Stationery, transport and lunches add to costs
From the weekend until yesterday, long queues were a dominant outside shops selling school uniforms and stationery as parents found themselves in a last-minute dash to get their children ready for the new academic year.
Sowetan visited several shops in Johannesburg and Pretoria where parents were standing in snaking queues with their children in the scorching heat.
Some had been there for hours as they waited for their turn to shop ahead of schools reopening tomorrow in Gauteng, Limpopo, Mpumalanga, the North West and Free State.
Parents said they had spent between R500 and R5,000 on uniform, stationery, lunch packs and transport for the next few weeks for their children.
Mother of two, Emma Rakohoho, 35, said she was very disappointed about the prices as she felt school uniform shops were taking advantage of them.
Rakohoho’s two sons aged 9 and 12 attend different schools in Pretoria and she said costs of uniform, stationery, lunch packs and transport have all gone up.
“I have spent around R5,000 on school things only and retailers don’t care about the prices and every year prices are going up no matter the status of the economy,” said Rakohoho.
She paid R1,358 for uniform, R1,800 on stationery with much-needed lunch packs costing about R800. They include French polony, cheese and patties.
Rakohoho said she still has to pay for transport which would set her back R1,400 monthly and needs bread or rolls every day.
“I’m pleading with the retailers to hear our pleas as parents to reduce uniform prices because they are killing us as prices go up every year,” said Rakohoho.
Godfrey Sadake, 48, who lives in Dobsonville, Soweto, said he spent about R500 on a jersey and tie for his son who will be starting grade 2 this year.
‘’My child is still going to the same school as the one he went to last year, so I do not have to buy a lot of clothing items. My only concern is that I have to spent around R700 for food for preparing my child’s lunch box. Last year I would spent around R600 on food,” said Sadake.
Sadake said he buys food such as cheese, polony, juice and snacks. He said he buys the products in bulk.
Ontireletse Manyaapelo of Alberton complained that his son’s school transport had gone up by R50 to R1,400.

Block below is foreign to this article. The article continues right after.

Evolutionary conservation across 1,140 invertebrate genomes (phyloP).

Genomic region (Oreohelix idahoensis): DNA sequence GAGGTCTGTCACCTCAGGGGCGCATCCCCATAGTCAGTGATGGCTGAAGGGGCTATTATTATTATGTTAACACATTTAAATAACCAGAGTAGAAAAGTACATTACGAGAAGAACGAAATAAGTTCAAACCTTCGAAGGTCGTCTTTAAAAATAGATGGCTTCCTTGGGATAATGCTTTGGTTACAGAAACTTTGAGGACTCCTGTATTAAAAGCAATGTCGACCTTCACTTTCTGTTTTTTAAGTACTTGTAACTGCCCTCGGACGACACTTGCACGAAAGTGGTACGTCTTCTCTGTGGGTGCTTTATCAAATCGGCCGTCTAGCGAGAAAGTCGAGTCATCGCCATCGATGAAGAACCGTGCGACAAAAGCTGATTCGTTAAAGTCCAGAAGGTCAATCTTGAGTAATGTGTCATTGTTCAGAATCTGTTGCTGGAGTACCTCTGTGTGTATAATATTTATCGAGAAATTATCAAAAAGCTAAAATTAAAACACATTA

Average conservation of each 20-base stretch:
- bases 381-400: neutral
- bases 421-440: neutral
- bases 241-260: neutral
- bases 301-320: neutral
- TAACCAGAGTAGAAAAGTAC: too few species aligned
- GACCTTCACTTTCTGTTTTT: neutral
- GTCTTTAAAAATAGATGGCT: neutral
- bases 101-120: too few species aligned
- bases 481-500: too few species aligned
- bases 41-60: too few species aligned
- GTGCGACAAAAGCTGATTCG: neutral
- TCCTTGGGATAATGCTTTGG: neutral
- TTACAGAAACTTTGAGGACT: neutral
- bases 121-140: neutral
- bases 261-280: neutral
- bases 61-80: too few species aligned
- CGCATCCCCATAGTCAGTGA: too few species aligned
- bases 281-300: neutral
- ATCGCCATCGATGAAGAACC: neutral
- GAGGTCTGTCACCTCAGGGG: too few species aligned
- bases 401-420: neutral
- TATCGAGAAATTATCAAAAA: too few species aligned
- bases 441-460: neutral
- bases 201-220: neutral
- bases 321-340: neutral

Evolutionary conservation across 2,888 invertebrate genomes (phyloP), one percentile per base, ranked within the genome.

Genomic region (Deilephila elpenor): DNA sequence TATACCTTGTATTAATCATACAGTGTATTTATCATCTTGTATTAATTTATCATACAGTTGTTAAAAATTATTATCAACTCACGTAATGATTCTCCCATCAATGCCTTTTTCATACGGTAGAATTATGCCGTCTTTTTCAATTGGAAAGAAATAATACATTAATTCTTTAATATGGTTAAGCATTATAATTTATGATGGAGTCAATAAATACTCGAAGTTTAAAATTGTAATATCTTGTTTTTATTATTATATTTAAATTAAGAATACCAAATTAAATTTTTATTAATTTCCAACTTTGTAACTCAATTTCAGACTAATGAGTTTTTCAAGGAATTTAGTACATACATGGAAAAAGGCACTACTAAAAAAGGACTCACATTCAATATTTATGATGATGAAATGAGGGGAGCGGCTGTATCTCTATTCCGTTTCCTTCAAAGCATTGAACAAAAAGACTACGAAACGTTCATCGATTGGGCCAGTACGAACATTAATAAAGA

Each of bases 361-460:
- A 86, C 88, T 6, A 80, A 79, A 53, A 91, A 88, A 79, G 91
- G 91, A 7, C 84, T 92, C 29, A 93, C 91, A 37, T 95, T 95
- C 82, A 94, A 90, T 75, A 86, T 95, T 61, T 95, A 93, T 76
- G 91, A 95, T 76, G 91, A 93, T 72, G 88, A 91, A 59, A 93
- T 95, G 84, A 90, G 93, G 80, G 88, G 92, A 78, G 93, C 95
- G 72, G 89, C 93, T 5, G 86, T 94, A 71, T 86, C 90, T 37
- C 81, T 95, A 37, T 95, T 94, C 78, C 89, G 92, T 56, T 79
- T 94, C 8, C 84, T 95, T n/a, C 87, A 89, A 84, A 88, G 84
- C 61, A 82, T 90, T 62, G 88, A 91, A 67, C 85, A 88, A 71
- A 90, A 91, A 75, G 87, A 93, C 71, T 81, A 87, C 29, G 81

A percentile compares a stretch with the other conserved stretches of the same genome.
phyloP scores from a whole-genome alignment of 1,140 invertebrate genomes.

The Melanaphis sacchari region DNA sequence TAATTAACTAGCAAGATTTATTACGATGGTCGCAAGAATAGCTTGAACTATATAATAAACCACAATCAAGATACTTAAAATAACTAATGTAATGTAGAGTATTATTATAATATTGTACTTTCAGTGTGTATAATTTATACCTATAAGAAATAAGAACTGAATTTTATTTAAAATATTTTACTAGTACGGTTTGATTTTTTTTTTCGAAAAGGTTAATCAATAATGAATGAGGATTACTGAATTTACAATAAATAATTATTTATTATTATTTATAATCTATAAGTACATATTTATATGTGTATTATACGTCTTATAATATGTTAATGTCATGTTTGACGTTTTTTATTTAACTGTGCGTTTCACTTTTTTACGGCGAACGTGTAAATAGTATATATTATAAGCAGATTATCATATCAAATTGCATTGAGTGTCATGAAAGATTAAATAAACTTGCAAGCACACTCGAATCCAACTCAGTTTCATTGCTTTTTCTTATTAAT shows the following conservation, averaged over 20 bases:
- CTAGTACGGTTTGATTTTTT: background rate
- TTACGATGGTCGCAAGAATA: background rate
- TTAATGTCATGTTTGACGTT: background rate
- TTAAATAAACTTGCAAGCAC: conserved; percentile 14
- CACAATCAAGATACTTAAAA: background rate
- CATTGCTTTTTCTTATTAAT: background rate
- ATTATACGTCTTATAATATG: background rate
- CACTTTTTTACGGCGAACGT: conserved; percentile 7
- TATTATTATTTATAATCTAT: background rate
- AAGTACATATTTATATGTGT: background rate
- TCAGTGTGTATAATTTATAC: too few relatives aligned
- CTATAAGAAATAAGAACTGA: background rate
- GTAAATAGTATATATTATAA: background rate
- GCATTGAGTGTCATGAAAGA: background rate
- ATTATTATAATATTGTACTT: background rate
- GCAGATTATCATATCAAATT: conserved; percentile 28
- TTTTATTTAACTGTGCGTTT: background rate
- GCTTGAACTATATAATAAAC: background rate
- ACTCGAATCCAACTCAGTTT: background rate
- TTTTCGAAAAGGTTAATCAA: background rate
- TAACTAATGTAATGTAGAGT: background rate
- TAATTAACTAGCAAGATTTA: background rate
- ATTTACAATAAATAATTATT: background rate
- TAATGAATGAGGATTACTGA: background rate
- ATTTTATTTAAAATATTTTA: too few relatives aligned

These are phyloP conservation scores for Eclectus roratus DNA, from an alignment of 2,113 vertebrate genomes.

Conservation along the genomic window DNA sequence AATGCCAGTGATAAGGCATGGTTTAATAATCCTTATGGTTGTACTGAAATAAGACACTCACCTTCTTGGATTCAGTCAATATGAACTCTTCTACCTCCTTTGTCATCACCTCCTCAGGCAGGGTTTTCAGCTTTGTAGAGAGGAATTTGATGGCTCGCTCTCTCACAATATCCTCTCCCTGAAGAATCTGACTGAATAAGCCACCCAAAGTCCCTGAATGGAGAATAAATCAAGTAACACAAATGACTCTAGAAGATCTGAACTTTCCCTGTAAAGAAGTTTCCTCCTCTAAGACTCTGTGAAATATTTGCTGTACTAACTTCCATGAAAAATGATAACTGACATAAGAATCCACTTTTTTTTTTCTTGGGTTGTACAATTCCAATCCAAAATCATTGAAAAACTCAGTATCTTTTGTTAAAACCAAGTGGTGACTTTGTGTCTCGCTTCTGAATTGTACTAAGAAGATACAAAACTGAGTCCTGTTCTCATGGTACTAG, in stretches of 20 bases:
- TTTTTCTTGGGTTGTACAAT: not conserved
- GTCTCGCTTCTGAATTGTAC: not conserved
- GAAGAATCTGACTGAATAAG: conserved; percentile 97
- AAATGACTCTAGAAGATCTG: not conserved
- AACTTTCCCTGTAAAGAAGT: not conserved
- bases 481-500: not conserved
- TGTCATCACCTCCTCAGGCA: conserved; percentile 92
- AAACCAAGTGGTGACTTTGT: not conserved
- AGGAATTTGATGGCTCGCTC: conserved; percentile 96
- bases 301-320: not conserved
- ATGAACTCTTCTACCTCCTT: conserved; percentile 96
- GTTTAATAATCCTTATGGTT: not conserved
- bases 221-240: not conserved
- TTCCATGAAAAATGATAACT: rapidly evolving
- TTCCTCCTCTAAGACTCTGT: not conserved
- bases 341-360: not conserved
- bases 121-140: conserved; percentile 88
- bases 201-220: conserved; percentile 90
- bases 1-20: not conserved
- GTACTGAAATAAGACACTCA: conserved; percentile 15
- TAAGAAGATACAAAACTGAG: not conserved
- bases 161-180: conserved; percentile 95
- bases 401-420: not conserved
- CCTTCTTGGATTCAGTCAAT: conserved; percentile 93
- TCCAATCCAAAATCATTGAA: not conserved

“I was not buying uniform this year but stationery is so expensive. I think I paid R700 for a few items that included a schoolbag, scissors and lunchbox. But the transport is more expensive than the school fees. The school fees have not gone up. For lunch, things have gone up. Last year, a pack of six juices was costing R40 and this year it’s R60.”
Phumzile Kheswa, 38, of New Canada near Soweto, said she spent R1,000 on uniform for her two children who accompanied her to the stores.
Kheswa said the cost for the uniform remained the same as compared to last year.
“I bought shirts, jerseys, ties and shoes. It all cost me around R1,000. I also spent R300 on stationery. I bought pens, pencils, plastic book covers and exercise books,” said Kheswa.
Kheswa’s children, ages 15 and 8, will be starting grades 10 and 3, respectively.
However, Phumzile Hatsane, 38, of White City in Soweto, said the price of uniform increased when she bought tunics for her two daughters.
Her children, aged 13 and 11, will be starting grades 9 and 6, respectively.
“I came here to buy tunics for my children. Last year I bought them for R300 but today I got them for R320,” said Hatsane.
Hatsane did hasten to add that she is relieved that her scholar transport cost is still the same as last year. She said she still pays R1,400 on transport.
Portia Mkhize from Northriding said: “Stationery and uniform were expensive. Last year, I spent R750 on my daughter doing grade 1 while the one who was doing grade 3, I paid R699. This time I did not pay much because I am adding things that they don’t have which is about R1,000. For transport I pay R1,000 for both.”
Seamstress Joyce Masango, who makes school uniforms, said the demand for uniform is way too high.
Masango said many parents approach her asking for a discount on school uniform because they can’t do the same at retail shops who are expensive.
“I make all kinds of school uniform and I’m good at my work and parents come to me because they love my work and my prices are reasonable,” said Masango.
Mellissa van Dyk, who has been working at Constantia School Wear Shop in Randburg for 32 years, said: “We are definitely experiencing higher volumes of customers this year than in the last two years. I guess the increase is caused by the fact that parents know when the kids are going back to school. In the past two years, things were very uncertain because of the Covid-19.”